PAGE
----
The Fiction of Owen Thomas

Henry & Biggs:
Adventure Blog of a Literary Agent and His Beagle


Chapter 10: A Plot to Hijack Democracy

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Date: February 10
Time: 9:55 p.m.

“Yes,” said Biggs, finishing his beer. “It says vampire. You want another?”

Jimmy Dolan keeps flipping through the pages of the journal, squinting and straining to read the handwritten scrawl of Congressman Thomas Clifford.


He looks up. Biggs wiggles his empty bottle.

“Oh. Yeah, yeah. Thanks.”

Biggs stands and heads into the kitchen. I get up from my place against the fireplace and follow. I stand behind him as he digs around in the dark refrigerator and check on what is happening in the utility easement at the edge of the back yard. Sasquatch is still up on the pole. His enormous head is dimly illuminated in a ghostly green light glowing from some hand-held device that he is holding up to his face. He appears to be wearing headphones. As cold as it is out there, I cannot see any breath.

“Shit. That’s ketchup,” mutters Biggs. “I need a flashlight. There it is.”

He closes the fridge, turns, and steps on my foot. The yelp is involuntary, less from pain than surprise. I hate the way it sounds. Biggs drops to the floor.

“Henry! I didn’t even know you were there.” He picks me up in his arms, leaving the beer on the floor. I lick his face in apology. “Oh, I love you too, buddy.”

Now that I am five feet off the ground, I can get a full view out the window. The ConEd guy that had knocked on the door is at the base of the utility pole, face illuminated in the glow of the same greenish light. He too is wearing headphones.

“I am so sorry,” Biggs says, palpating my foot. “You okay? You’re okay, aren’t you? Tough guy.” He kisses me on the muzzle and sets me back down on the floor, retrieving the beers. “How about a Basted Lamb Crunchy?”

I wag approvingly as he digs into the box beneath the sink. I can tell from the sound that he is going for a multiple crunchy apology. I decide not to beat myself up about the yelp. I raise my right front paw off the floor. You know. Just in case it’s injured.

Biggs gives me a Basted Lamb Crunchy, puts the rest in his shirt pocket, and we head back out into the living room. Jimmy is still hunched over the journal in the firelight. I resume my position by the fireplace and get to work.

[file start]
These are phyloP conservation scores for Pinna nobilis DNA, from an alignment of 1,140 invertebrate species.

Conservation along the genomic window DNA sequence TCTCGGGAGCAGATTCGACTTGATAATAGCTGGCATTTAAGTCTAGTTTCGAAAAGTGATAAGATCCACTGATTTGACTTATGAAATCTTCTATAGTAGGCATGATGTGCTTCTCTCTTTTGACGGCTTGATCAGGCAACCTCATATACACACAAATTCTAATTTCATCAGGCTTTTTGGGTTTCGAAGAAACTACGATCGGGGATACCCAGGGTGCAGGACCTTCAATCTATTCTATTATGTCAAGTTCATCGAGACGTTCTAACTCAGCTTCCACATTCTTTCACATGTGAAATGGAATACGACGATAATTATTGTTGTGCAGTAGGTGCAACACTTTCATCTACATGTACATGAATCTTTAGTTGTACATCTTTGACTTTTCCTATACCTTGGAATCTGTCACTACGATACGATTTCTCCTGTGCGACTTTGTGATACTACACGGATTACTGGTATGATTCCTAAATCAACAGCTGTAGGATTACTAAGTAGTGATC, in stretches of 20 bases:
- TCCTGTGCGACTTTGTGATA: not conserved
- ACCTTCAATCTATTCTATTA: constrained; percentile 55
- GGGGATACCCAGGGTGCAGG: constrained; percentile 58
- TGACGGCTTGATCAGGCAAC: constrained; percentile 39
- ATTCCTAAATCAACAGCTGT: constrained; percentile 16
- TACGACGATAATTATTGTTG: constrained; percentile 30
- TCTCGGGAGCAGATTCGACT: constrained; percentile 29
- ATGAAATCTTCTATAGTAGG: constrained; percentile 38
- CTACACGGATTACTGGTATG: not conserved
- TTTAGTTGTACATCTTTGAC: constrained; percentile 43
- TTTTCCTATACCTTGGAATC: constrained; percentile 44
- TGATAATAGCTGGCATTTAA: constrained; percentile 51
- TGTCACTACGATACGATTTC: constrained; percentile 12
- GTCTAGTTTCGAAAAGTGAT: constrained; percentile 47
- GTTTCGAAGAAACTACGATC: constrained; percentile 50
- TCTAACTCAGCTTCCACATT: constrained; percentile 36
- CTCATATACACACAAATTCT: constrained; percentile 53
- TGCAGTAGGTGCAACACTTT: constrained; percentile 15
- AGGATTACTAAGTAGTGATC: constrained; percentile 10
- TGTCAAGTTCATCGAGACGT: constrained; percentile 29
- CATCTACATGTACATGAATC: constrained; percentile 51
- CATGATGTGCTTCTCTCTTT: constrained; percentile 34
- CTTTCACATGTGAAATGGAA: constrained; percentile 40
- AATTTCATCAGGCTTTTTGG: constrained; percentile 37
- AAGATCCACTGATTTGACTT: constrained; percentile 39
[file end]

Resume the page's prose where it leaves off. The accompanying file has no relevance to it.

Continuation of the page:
“This guy really is crazy,” says Jimmy, not looking up.

The phone rings before Biggs can sit down. He walks over to the antique roll top desk in the corner of the room and picks up the handset.

“Hello? Who? Sorry, you’ve got the wrong number. No problem.”

Biggs returns the phone and comes back to the fireplace. He hands Jimmy the Samuel Adams and then retakes his seat, propping his feet up on the hearth.

“So what the…” says Jimmy, trailing off as he hunches over his lap, turning the pages with one hand and holding his beer in the other. “I don’t understand what… I mean…”

“Okay. According to Lucia…”


“The journals of Thomas Clifford, a sitting California congressman…”


“Will provide the inspiration for a fictional memoir…”


“By a sitting United States congressman…”


“Who stumbles upon a plot to hijack democracy…”

Jimmy winces. “Yes…”

“Orchestrated by aliens who have been living among humans for centuries undetected, except insofar as they have been misunderstood as… as…”

“As vampires,” says Jimmy.

“Right. And witches.”

“That’s what she wants you to write about.”


“As a memoir.”

“Yes. A fictional memoir.”

“A fictional memoir, supposedly written by a sitting United States Congressman, but ghostwritten by you.”


Jimmy holds up the journal.

“Biggs, if Thomas Clifford actually wrote this stuff, then he’s not just a little crazy, he’s… like… certifiably insane.”

“I know.”

“I mean, here’s what I want to know: when he sits down after a hard day of legislating and puts pen to journal, is he… does he believe the shit he’s writing down, or is he deliberately writing a fictional journal as the basis for a fictional memoir?”

“He’s gotta know, Jimmy. I mean, call me naïve, but people that crazy do not sit in Congress. My best guess is that Congressman Clifford has a yen for occult fiction. He has this idea of a fictional memoir. So the journal is just a part of that. It’s something he works on here and there between votes to defund Planned Parenthood and allow firearms in national parks. I suspect he has tried to actually write the memoir but then concluded he did not actually have the writing ability to pull it off and so decided to purchase professional help. Which is where I come in.”

“But… why?”

“Hey. I can write.”

“No. I mean, why the hell would he do that? He already has a reputation for being… a little, you know. Weird.”

“I don’t know.”

“A vampire memoir is not going to help things.”

Biggs smiles.

“But you’d read it, wouldn’t you? You’d buy it.”

Jimmy takes a drink and leans back in his chair, thinking about the question.

“Yes. I would. If I’m your average John Q. Public subjected to an ad campaign that a sitting congressman has written a memoir about the hijacking of American democracy by alien vampires, I’d buy it. I’d take a lawn chair to Barnes and Noble in the middle of the night and get in fucking line. Well-written, this book makes money. No question.”